Twitter’s edit button is rolling out to Blue subscribers in Canada, Australia and New Zealand


Twitter is rolling out the ability to edit tweets to Blue subscribers in Canada, Australia and New Zealand, the social network announced on Monday. The company says the edit button will roll out to Blue subscribers in the U.S. soon, but didn’t provide a specific launch date.

Blue subscribers in these countries can now edit their tweets for up to 30 minutes after posting. But, users can only edit their tweets five times within this 30-minute time period. It’s possible that Twitter introduced these limits to stop people from abusing the feature by changing content drastically, while still giving users enough time to correct typos or add hashtags. Once you edit a tweet, it will display a timestamp showcasing when the tweet was edited. People reading the tweet can tap the label to view the edit history of the tweet.

Twitter previously told TechCrunch that it will observe how people use the edit button, and that the number of edits available to users in the approved time frame could change. The social network previously said it’s introducing the feature to paid users first to gather more feedback so that it can fine tune the edit button’s functionality accordingly.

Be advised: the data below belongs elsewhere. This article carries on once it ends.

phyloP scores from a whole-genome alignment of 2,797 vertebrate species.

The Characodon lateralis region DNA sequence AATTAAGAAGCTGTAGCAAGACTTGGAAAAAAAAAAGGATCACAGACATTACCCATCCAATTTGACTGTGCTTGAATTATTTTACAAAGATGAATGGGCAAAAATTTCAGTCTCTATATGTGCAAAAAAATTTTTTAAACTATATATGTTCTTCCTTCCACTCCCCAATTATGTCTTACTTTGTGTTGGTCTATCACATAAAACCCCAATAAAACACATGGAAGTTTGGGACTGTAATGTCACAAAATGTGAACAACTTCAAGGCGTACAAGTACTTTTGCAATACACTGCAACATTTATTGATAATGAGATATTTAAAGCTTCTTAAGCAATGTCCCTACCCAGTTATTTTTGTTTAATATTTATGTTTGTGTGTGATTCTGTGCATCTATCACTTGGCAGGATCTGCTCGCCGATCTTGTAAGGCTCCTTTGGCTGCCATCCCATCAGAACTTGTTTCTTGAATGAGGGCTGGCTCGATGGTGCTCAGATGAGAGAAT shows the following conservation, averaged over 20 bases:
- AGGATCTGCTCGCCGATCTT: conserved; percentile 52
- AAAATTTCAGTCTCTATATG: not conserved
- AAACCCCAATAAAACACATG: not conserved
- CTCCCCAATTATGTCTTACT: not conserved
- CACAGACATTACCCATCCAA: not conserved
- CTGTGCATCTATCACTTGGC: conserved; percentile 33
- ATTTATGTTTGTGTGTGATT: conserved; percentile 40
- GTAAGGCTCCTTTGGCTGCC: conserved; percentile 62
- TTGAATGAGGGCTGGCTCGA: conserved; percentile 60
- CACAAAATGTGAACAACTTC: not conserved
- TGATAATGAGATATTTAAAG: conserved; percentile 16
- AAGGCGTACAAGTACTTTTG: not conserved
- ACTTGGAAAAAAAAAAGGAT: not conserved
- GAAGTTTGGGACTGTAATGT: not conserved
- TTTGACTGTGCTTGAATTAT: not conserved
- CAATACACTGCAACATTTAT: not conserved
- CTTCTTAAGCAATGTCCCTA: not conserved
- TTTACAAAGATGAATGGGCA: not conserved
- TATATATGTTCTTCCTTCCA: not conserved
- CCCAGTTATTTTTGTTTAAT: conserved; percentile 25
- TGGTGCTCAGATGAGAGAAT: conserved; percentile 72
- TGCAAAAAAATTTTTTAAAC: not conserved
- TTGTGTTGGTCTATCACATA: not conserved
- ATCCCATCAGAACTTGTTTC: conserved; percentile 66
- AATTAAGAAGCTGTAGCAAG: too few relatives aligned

The edit button is arguably Twitter’s most requested feature, so it’s not surprising that the company wants to test it with a smaller group of people before launching it more widely. The limited release also gives Twitter the opportunity to see if people abuse the new feature, as it would give Twitter the time to implement additional safeguards if needed.

“With Edit Tweet, we’re hoping to make Tweeting easier and more approachable, giving people more choice and control in how they express themselves and how they contribute to the many conversations happening on Twitter,” the company said in a blog post last month.

Twitter Blue is currently only available in Australia, Canada, New Zealand and the U.S. The social network hasn’t said when it plans to roll out the subscription plan to other countries — much less when it plans to roll out the edit button to the rest of its users.

This story is developing…





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